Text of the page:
Jack Ketchum’s “The Girl Next Door”


Review by Kerr Seth Lordygan

I watched this film a couple weeks ago and I have thought about it every day since. Such an occurrence hasn’t happened to me before (well, except maybe for “Trick or Treat” (1986), but that was a different thing altogether). Before you read further, I recommend you watch the film now, prior to drawing any conclusions about what you’re about to see, based on any trailers or reviews. I watched it without knowing what I was in for and I do think it affected me all the more as a result. I thought I may have been in for a senseless slasher film. I was dead wrong. So watch it now, then come back!

Based on actual events, this excessively disturbing film takes place in 1958, although the events it was based on occurred about a decade later, and, while similar, were still much different from how they were portrayed in the film. The change of decades increases the level of discomfort for viewers, since we tend to look at the 50’s as very family-friendly times. But what is magically evil about this film is its naturalistic build-up from awkward to inexcusably and shockingly repugnant (regarding subject matter, not film quality).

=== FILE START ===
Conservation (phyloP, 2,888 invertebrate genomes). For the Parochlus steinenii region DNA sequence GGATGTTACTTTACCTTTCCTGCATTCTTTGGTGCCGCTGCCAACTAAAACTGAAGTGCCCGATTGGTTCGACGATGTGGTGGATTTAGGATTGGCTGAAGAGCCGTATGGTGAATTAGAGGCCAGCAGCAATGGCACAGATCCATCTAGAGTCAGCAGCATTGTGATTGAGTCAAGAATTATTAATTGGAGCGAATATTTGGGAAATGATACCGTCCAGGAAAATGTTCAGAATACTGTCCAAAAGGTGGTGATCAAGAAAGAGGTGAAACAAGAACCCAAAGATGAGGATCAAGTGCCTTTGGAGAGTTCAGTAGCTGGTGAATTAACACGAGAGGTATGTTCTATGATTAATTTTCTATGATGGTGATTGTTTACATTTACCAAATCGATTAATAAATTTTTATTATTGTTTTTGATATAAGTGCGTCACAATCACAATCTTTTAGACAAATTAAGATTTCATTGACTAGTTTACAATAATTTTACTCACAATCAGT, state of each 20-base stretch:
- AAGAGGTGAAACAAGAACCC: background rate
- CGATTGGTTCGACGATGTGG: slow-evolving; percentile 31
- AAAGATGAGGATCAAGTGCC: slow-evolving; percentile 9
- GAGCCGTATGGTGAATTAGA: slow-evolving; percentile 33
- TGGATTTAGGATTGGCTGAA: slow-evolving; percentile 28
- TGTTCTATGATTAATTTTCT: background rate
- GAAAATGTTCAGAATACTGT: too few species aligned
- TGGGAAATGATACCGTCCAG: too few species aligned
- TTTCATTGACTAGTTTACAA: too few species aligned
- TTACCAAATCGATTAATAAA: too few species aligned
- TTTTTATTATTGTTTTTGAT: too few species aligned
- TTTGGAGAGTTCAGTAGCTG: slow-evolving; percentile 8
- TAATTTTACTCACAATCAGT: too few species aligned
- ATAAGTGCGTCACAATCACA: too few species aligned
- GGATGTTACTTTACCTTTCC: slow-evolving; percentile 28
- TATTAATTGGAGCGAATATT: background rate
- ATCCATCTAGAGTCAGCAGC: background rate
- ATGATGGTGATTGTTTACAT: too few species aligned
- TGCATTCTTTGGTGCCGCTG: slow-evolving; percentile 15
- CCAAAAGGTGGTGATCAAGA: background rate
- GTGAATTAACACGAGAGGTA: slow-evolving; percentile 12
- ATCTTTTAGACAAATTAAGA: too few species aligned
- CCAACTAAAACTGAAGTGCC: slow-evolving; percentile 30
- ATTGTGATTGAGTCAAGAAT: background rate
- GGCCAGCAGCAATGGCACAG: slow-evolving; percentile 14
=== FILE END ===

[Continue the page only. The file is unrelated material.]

Blanche Baker plays Auntie Ruth, a single mom of three boys who takes in nieces Meg (Blythe Auffarth) and Susie (Madeline Taylor) after their parents die suddenly. Davey (Daniel Manche) is the boy next door who develops a dangerous crush on Meg, a crush that leads him into unthinkable horror.

Baker’s performance is nothing less than stellar. I can’t recall the last time I felt so impinged upon by a character in a film. This is further evidence that the Academy does not acknowledge amazing talent in consideration for the Oscars unless it is from a film that is well known. Under Gregory Wilson’s fine direction, Baker takes an incredibly vulgar character and drives it directly into our souls with subtlety. It takes an extremely talented and professional actor to find what to “like” about such a character in order to portray her so truthfully. I will be looking out for more of her work often. Blythe Auffarth also masterfully plays the teenage niece, the victim of Ruth’s loathing. The film offers, too, a small cameo by Grant Show (“Melrose Place,” “Private Practice”). Would be nice to see more of him.

Wilson took this spectacle of disgust and turned it into something so realistic that one simply cannot shrug it. Go ahead, I dare you to try. I watch many, many dark, disturbing films, but most don’t even come close to this masterpiece of fear. It is difficult to watch. And if there is any other reason to do so, I’m not sure what it would be.

“Jack Ketchum’s ‘The Girl Next Door'” is available on DVD and Blu-Ray.

Leave a Reply

Your email address will not be published. Required fields are marked *